Since its inception in 1982, Hezbollah has slowly increased its influence and participation in Lebanese politics. This process reached a peak during Hariri’s most recent government, within which the party had an unprecedented three ministers, alongside an equal number from the Amal Movement.
Now, as the protests enter their second month, thousands of people on Lebanon’s streets are demanding an independent government without any direct representatives of political parties — including Hezbollah. Accordingly, the recent and increasing violence, from which the two Shi’a parties have done nothing to distance themselves, is being deployed to mitigate pressure for change. Certainly, if there is less opposition on the streets of Beirut, and particularly in the Shi’a strongholds of south Lebanon and Baalbek, this will strengthen Hezbollah and Amal’s argument that their constituents are not all opposed to their presence in government.
In Beirut, Hezbollah supporters are spearheading counter-protests and pledging allegiance to Nasrallah. Amal is taking a similar approach, demanding that Berri not be targeted in chants or slogans. However, in Tyre and near Berri’s hometown of Tibnin, opposition has resurfaced after protesters were silenced by Amal henchmen in the early stages of the uprising.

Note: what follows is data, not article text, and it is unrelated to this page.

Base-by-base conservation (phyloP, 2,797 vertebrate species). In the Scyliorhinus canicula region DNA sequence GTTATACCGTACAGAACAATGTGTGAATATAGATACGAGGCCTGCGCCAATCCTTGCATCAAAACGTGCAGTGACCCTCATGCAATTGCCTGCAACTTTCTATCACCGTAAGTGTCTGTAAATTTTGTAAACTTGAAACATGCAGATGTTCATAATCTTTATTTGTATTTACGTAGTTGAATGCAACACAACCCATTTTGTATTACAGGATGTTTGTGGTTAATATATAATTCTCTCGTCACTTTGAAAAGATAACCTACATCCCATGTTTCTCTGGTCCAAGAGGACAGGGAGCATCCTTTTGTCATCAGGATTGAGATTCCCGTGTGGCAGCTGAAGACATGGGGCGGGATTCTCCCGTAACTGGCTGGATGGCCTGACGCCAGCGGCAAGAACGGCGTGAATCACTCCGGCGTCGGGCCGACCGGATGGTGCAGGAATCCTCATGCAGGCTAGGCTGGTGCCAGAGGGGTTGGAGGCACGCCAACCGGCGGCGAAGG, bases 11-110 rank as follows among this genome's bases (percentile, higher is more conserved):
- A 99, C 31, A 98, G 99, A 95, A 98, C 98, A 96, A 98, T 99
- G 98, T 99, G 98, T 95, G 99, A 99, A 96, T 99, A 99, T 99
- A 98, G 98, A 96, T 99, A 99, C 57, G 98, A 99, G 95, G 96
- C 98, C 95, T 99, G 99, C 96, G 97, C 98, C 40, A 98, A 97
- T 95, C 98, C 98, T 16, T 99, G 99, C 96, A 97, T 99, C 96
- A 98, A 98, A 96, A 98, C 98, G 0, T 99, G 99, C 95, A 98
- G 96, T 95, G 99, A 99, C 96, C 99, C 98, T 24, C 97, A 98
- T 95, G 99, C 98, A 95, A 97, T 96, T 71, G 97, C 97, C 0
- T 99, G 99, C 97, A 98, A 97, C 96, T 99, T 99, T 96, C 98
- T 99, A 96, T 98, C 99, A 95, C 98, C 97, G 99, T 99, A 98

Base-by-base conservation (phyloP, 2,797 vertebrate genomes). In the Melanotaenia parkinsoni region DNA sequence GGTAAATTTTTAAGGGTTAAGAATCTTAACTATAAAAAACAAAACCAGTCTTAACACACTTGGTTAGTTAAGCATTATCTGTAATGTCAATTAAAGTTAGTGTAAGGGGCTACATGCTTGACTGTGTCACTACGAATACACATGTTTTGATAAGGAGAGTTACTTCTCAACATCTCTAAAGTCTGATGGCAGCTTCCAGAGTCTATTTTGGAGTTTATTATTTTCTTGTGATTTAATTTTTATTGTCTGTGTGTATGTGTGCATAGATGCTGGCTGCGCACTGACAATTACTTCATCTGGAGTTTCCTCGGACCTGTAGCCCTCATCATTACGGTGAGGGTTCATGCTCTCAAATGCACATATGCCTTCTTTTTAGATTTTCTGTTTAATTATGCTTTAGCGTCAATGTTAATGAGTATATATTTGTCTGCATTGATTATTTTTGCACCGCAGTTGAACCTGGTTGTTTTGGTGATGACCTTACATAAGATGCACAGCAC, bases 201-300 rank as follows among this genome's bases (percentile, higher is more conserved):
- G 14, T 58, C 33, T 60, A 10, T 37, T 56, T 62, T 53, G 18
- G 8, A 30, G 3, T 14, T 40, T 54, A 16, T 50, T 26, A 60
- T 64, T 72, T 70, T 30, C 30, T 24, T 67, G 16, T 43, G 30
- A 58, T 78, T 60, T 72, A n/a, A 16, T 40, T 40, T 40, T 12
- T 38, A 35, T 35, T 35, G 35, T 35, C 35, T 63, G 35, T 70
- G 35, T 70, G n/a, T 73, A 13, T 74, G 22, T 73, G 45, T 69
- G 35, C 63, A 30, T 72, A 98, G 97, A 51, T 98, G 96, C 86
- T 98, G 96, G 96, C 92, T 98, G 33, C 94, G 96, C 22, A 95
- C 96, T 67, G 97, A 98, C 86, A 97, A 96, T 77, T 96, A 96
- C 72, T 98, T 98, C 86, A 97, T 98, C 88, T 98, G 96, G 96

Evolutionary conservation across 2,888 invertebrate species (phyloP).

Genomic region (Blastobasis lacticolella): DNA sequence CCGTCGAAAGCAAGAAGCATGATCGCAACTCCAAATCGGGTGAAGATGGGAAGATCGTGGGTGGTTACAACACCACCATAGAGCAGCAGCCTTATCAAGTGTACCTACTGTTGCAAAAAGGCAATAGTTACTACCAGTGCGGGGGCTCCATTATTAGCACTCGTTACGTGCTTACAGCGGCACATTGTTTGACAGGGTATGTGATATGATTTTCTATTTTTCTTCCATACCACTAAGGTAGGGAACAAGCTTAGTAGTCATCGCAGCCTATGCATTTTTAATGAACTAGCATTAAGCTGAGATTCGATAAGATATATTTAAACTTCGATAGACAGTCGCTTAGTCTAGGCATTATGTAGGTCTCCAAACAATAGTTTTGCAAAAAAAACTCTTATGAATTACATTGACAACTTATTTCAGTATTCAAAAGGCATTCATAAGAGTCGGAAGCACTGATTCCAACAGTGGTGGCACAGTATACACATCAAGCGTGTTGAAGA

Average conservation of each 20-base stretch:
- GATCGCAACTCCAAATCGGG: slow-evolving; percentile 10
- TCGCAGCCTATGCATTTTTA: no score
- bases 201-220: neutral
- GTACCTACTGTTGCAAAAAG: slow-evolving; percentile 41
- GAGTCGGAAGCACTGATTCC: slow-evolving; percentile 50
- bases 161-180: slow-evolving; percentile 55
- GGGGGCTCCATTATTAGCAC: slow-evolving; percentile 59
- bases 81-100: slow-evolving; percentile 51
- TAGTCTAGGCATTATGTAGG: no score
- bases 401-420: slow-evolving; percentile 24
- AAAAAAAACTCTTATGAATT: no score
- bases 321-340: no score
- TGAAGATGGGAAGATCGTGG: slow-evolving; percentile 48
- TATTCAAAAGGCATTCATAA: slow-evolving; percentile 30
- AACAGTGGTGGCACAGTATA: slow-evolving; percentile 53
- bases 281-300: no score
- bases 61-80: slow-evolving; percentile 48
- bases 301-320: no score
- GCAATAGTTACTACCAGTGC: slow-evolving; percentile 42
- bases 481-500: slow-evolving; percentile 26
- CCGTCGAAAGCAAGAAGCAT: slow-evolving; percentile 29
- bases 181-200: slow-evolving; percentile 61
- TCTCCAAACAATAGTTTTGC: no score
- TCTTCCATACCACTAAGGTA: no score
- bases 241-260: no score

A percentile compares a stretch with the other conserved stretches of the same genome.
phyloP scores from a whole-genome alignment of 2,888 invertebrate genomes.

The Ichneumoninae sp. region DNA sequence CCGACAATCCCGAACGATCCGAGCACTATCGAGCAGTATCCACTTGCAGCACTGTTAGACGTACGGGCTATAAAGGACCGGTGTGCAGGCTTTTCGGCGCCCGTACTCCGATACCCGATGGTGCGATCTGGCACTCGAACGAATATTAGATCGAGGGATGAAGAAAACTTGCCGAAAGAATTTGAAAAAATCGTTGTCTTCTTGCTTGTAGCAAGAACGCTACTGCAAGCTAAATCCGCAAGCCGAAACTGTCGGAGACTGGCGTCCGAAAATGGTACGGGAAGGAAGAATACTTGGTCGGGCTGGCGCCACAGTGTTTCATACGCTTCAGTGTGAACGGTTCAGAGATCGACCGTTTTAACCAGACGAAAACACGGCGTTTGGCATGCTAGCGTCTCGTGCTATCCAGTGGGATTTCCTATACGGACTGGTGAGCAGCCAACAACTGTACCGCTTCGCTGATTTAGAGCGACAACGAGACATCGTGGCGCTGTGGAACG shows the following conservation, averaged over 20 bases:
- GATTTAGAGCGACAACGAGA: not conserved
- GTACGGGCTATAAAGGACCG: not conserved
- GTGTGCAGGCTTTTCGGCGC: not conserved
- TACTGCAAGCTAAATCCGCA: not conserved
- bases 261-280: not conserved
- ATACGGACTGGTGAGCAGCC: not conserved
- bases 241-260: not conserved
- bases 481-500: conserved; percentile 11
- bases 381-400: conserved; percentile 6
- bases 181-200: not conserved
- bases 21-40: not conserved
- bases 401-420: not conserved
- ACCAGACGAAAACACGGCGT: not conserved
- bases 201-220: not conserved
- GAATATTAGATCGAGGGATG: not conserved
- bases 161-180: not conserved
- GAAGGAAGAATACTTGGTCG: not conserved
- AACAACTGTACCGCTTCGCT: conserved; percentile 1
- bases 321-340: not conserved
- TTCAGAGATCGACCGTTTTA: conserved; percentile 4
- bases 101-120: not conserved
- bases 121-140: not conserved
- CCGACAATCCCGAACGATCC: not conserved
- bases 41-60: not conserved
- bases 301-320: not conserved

Lebanon is currently one of the world’s most indebted countries, plagued by stagnant growth and high unemployment, and its already bleak fiscal and economic outlook continues to deteriorate. As the situation worsens and it appears more likely that President Aoun will call for binding parliamentary consultations to choose the next prime minister, Hezbollah and Amal will look to minimize widespread criticism against them to strengthen their position in government. Aoun has called for consultations to take place on Dec. 9.
Maintaining a duopoly of the Shi’a base
Unconfirmed but widely circulated reports suggest that death threats are being sent to Shi’a residents in various parts of the country participating in the protests and criticizing Hezbollah.